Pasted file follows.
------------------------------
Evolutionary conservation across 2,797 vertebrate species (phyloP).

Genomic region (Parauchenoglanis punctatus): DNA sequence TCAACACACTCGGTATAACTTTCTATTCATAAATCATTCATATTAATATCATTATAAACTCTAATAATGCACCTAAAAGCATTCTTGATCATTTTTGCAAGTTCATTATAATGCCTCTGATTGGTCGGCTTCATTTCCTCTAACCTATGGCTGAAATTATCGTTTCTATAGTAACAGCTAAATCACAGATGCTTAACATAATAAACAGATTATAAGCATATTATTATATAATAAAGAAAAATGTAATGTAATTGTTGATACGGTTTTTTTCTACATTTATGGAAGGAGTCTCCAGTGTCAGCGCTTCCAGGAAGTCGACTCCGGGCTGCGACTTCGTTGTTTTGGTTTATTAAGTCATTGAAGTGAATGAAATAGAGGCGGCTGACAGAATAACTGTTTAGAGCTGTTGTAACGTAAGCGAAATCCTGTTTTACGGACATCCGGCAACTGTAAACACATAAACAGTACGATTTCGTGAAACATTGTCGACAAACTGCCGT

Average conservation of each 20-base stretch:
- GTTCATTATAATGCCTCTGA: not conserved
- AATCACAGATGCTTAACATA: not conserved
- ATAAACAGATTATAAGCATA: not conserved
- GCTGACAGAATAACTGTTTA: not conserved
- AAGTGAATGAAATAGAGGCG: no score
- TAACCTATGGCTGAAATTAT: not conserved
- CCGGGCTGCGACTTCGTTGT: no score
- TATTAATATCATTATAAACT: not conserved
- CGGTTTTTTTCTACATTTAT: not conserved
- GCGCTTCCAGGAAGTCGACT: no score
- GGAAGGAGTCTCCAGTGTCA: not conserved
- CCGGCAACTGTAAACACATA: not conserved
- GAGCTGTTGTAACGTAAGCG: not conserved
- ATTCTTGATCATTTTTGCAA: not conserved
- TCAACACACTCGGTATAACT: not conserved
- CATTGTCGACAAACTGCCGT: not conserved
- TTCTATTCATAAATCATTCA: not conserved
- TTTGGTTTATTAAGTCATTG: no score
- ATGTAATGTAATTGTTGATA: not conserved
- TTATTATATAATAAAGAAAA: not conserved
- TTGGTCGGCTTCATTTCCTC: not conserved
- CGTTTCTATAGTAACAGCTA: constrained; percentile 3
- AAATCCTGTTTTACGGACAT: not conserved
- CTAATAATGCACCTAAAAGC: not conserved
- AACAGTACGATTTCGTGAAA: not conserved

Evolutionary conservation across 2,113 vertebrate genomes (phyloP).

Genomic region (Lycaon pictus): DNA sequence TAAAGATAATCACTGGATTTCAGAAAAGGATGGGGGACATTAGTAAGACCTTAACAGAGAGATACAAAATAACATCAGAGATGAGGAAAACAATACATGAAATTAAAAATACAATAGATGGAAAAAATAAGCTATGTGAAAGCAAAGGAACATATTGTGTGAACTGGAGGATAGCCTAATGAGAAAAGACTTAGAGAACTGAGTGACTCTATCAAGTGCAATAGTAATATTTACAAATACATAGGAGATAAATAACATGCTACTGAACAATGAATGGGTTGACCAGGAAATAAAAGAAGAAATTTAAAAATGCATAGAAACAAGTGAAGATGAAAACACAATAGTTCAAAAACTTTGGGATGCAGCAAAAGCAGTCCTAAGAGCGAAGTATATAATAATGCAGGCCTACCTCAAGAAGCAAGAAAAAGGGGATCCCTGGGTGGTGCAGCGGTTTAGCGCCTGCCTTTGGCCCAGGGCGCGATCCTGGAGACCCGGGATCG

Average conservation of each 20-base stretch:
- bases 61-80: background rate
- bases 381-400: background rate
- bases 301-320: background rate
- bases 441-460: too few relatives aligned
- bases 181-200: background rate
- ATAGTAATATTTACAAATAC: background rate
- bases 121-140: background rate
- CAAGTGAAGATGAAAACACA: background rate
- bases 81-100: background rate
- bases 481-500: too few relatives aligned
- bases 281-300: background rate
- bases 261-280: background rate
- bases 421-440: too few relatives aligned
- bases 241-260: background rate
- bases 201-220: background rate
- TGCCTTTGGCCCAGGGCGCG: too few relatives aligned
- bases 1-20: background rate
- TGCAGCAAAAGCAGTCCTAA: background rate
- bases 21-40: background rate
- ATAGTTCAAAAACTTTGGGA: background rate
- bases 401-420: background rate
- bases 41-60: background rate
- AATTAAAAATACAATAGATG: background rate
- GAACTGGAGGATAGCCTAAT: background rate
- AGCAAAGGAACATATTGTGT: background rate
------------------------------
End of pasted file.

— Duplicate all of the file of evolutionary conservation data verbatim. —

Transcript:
Evolutionary conservation across 2,797 vertebrate species (phyloP).

Genomic region (Parauchenoglanis punctatus): DNA sequence TCAACACACTCGGTATAACTTTCTATTCATAAATCATTCATATTAATATCATTATAAACTCTAATAATGCACCTAAAAGCATTCTTGATCATTTTTGCAAGTTCATTATAATGCCTCTGATTGGTCGGCTTCATTTCCTCTAACCTATGGCTGAAATTATCGTTTCTATAGTAACAGCTAAATCACAGATGCTTAACATAATAAACAGATTATAAGCATATTATTATATAATAAAGAAAAATGTAATGTAATTGTTGATACGGTTTTTTTCTACATTTATGGAAGGAGTCTCCAGTGTCAGCGCTTCCAGGAAGTCGACTCCGGGCTGCGACTTCGTTGTTTTGGTTTATTAAGTCATTGAAGTGAATGAAATAGAGGCGGCTGACAGAATAACTGTTTAGAGCTGTTGTAACGTAAGCGAAATCCTGTTTTACGGACATCCGGCAACTGTAAACACATAAACAGTACGATTTCGTGAAACATTGTCGACAAACTGCCGT

Average conservation of each 20-base stretch:
- GTTCATTATAATGCCTCTGA: not conserved
- AATCACAGATGCTTAACATA: not conserved
- ATAAACAGATTATAAGCATA: not conserved
- GCTGACAGAATAACTGTTTA: not conserved
- AAGTGAATGAAATAGAGGCG: no score
- TAACCTATGGCTGAAATTAT: not conserved
- CCGGGCTGCGACTTCGTTGT: no score
- TATTAATATCATTATAAACT: not conserved
- CGGTTTTTTTCTACATTTAT: not conserved
- GCGCTTCCAGGAAGTCGACT: no score
- GGAAGGAGTCTCCAGTGTCA: not conserved
- CCGGCAACTGTAAACACATA: not conserved
- GAGCTGTTGTAACGTAAGCG: not conserved
- ATTCTTGATCATTTTTGCAA: not conserved
- TCAACACACTCGGTATAACT: not conserved
- CATTGTCGACAAACTGCCGT: not conserved
- TTCTATTCATAAATCATTCA: not conserved
- TTTGGTTTATTAAGTCATTG: no score
- ATGTAATGTAATTGTTGATA: not conserved
- TTATTATATAATAAAGAAAA: not conserved
- TTGGTCGGCTTCATTTCCTC: not conserved
- CGTTTCTATAGTAACAGCTA: constrained; percentile 3
- AAATCCTGTTTTACGGACAT: not conserved
- CTAATAATGCACCTAAAAGC: not conserved
- AACAGTACGATTTCGTGAAA: not conserved

Evolutionary conservation across 2,113 vertebrate genomes (phyloP).

Genomic region (Lycaon pictus): DNA sequence TAAAGATAATCACTGGATTTCAGAAAAGGATGGGGGACATTAGTAAGACCTTAACAGAGAGATACAAAATAACATCAGAGATGAGGAAAACAATACATGAAATTAAAAATACAATAGATGGAAAAAATAAGCTATGTGAAAGCAAAGGAACATATTGTGTGAACTGGAGGATAGCCTAATGAGAAAAGACTTAGAGAACTGAGTGACTCTATCAAGTGCAATAGTAATATTTACAAATACATAGGAGATAAATAACATGCTACTGAACAATGAATGGGTTGACCAGGAAATAAAAGAAGAAATTTAAAAATGCATAGAAACAAGTGAAGATGAAAACACAATAGTTCAAAAACTTTGGGATGCAGCAAAAGCAGTCCTAAGAGCGAAGTATATAATAATGCAGGCCTACCTCAAGAAGCAAGAAAAAGGGGATCCCTGGGTGGTGCAGCGGTTTAGCGCCTGCCTTTGGCCCAGGGCGCGATCCTGGAGACCCGGGATCG

Average conservation of each 20-base stretch:
- bases 61-80: background rate
- bases 381-400: background rate
- bases 301-320: background rate
- bases 441-460: too few relatives aligned
- bases 181-200: background rate
- ATAGTAATATTTACAAATAC: background rate
- bases 121-140: background rate
- CAAGTGAAGATGAAAACACA: background rate
- bases 81-100: background rate
- bases 481-500: too few relatives aligned
- bases 281-300: background rate
- bases 261-280: background rate
- bases 421-440: too few relatives aligned
- bases 241-260: background rate
- bases 201-220: background rate
- TGCCTTTGGCCCAGGGCGCG: too few relatives aligned
- bases 1-20: background rate
- TGCAGCAAAAGCAGTCCTAA: background rate
- bases 21-40: background rate
- ATAGTTCAAAAACTTTGGGA: background rate
- bases 401-420: background rate
- bases 41-60: background rate
- AATTAAAAATACAATAGATG: background rate
- GAACTGGAGGATAGCCTAAT: background rate
- AGCAAAGGAACATATTGTGT: background rate